After inexplicably picking Matt Ryan for Rookie of the Year over the likes of Matt Forte and Chris Johnson, the NFL has done it again, voting Peyton Manning MVP. It wasn't even close: Manning got 32 of 50 possible votes. I haven't seen a travesty like this since... well, since Dustin Pedroia.
Look, Peyton Manning is a great quarterback, but MVP? Really? How about Kurt Warner, who managed one measly vote? The Cardinals sucked until this year, and while they did fall apart toward the end, Warner did lead them to their first playoff birth since 1988 and their first division title since 1975. Oh, and he put up better stats than Manning. Not that it's important or anything, right?
How about Chad Pennington, he came to the Dolphins and turned them from a 1-15 embarrassment to an 11-5 division champion? Need I mention that he had the second-best passer rating in the league (next to Philip Rivers), with Manning in fifth?
Pennington and Warner both had a higher completion percentage and passer rating than Manning, and Warner threw for more touchdowns while Pennington had fewer picks. They both also had more yards-per-attempt than Manning, who finished 13th in that category. Oh, and I know I've mentioned this already, but both Pennington and Warner took their teams from the basement to the top. But that was only good for one vote each, while Manning walked away with 32.
I may as well mention Drew Brees, who led the league (by far) in yardage, tied for the league lead in touchdowns (with his replacement, Rivers), and had a better passer rating and YPA than Manning. He didn't lead his team to a division title, but he still had a better year. Not that anybody noticed—and I mean that. No one voted for him.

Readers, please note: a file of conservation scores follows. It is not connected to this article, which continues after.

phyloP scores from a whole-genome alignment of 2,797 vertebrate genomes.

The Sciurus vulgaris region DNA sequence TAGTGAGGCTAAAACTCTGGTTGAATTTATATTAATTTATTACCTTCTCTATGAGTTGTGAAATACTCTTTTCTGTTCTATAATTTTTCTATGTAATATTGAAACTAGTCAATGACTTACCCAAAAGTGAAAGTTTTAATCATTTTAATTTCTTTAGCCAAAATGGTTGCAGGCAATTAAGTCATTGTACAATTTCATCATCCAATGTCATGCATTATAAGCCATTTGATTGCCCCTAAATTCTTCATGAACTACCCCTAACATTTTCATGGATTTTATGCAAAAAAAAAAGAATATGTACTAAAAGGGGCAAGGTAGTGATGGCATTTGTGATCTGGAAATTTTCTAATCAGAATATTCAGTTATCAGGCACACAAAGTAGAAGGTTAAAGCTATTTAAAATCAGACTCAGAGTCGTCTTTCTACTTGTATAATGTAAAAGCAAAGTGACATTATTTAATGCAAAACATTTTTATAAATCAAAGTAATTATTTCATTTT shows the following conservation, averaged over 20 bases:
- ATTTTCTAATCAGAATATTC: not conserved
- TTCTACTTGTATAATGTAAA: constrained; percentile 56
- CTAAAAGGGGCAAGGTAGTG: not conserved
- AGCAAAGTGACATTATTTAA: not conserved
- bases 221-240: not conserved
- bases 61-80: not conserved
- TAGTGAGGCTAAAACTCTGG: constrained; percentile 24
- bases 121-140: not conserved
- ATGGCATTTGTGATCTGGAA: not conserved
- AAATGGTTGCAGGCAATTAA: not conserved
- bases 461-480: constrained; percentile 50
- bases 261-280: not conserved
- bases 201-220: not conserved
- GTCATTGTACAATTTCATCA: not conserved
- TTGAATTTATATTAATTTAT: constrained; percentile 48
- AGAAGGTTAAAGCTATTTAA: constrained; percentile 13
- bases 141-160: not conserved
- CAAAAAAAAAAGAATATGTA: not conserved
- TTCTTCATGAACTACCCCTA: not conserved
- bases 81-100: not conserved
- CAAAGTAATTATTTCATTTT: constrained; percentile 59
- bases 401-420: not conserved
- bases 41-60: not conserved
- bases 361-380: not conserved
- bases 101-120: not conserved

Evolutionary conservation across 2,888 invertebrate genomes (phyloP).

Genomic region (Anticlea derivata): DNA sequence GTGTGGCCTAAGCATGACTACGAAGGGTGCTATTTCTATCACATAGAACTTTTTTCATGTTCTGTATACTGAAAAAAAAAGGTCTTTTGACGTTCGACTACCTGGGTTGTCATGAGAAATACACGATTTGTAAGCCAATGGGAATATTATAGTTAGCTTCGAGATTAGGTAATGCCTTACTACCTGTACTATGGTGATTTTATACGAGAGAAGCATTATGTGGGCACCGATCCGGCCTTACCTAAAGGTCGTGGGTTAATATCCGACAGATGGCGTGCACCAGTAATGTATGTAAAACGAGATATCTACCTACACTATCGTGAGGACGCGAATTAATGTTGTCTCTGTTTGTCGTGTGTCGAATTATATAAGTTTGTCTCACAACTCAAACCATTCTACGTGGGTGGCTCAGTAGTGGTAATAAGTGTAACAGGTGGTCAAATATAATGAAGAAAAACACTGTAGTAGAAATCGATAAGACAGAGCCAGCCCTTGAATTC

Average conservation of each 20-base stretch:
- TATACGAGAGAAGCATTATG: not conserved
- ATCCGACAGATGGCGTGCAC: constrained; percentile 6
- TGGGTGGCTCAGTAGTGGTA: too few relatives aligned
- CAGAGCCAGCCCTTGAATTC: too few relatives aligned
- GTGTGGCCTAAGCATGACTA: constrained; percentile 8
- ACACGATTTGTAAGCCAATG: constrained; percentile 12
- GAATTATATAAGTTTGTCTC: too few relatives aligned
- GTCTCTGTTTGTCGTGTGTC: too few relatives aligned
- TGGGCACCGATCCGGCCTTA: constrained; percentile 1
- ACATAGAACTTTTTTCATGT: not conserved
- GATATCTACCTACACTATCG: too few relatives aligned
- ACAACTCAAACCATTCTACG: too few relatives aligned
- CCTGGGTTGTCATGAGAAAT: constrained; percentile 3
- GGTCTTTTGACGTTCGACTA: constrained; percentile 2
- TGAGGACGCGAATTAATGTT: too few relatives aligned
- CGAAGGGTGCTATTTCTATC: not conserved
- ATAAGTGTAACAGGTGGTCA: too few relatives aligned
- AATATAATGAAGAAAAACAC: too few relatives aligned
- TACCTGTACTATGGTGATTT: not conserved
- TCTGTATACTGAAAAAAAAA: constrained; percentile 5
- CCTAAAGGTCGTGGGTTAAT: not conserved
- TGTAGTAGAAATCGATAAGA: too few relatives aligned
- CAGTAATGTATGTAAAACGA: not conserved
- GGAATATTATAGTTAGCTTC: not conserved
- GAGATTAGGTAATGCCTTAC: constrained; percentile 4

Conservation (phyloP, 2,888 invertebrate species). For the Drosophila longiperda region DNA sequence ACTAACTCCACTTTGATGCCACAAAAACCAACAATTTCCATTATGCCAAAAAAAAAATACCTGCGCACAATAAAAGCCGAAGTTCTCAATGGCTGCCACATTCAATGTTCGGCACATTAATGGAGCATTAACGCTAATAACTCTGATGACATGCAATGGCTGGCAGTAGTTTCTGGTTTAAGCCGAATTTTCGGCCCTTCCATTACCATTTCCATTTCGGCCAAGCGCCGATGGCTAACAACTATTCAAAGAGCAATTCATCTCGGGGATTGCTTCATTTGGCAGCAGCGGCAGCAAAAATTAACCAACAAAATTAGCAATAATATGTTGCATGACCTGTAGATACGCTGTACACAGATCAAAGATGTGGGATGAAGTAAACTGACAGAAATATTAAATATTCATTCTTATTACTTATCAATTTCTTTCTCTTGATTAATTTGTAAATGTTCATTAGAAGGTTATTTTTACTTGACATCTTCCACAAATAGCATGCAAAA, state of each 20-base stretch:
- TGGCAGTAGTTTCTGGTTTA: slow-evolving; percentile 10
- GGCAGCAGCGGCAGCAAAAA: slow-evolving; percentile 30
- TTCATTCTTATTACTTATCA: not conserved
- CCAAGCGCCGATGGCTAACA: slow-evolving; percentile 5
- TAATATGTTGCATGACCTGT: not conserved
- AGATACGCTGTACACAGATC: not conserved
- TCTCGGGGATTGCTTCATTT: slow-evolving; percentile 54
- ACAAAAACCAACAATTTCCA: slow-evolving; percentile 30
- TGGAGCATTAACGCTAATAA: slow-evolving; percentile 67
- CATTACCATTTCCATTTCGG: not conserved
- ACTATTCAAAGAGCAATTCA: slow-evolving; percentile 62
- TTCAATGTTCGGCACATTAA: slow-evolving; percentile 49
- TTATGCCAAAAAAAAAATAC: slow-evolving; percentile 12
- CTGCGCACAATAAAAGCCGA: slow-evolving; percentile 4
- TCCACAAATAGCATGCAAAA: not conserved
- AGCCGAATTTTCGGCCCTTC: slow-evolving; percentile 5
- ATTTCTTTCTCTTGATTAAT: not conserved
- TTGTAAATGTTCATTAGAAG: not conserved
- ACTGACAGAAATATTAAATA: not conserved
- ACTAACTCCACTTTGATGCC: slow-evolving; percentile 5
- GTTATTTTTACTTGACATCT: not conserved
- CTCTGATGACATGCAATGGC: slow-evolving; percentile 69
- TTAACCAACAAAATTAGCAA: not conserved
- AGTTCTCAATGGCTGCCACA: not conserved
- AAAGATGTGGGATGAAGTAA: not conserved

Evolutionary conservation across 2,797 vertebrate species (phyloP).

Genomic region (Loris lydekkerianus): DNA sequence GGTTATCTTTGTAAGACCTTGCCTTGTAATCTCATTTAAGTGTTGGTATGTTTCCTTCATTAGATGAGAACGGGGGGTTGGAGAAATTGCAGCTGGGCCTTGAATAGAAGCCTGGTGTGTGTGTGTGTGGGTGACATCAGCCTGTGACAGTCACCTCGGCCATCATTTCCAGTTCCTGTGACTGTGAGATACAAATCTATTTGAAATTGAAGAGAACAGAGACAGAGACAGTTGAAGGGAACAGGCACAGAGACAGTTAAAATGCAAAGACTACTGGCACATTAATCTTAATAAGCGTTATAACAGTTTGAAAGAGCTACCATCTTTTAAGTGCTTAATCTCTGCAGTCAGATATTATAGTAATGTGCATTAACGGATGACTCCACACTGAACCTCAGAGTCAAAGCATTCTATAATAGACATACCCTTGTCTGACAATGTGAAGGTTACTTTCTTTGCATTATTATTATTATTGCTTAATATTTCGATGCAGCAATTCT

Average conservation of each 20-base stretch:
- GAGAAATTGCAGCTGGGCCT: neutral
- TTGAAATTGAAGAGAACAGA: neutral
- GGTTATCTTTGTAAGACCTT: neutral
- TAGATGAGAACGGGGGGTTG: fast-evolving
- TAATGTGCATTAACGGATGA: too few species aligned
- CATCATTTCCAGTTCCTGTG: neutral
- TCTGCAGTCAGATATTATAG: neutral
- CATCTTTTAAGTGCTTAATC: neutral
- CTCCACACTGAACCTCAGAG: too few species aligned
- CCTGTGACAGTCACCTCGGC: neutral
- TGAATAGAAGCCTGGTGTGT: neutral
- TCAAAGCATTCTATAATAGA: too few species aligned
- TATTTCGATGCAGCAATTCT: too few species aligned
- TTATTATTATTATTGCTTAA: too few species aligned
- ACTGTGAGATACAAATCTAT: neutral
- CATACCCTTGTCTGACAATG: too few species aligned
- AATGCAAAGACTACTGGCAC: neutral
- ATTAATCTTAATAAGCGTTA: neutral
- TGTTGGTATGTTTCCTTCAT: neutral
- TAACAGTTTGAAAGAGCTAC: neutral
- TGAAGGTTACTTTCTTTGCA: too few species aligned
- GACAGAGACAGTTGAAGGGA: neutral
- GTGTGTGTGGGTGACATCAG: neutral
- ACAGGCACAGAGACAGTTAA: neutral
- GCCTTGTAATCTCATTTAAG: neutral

Speaking of Rivers, the guy led the league in passer rating by a significant margin, tied Brees for that touchdown title, led the league in YPA and touchdown percentage, and had one fewer interception than Manning. And while his division was weak, Rivers did lead his team to the top of it, and you know they could not possibly have done that without him. He's an extremely viable candidate, yet he received merely two votes.
Of these four players, three of them definitely deserved the award more than Manning, and the fourth (Brees) could arguably be ranked ahead of him as well. Manning probably won the award due to name power alone, the same reason why Brett Favre found his way into the Pro Bowl. That is absolutely pathetic.
And 32 votes? Seriously? If he'd won by a slim margin, it would not be excusable, but somewhat comprehensible. But a landslide? How does this happen?
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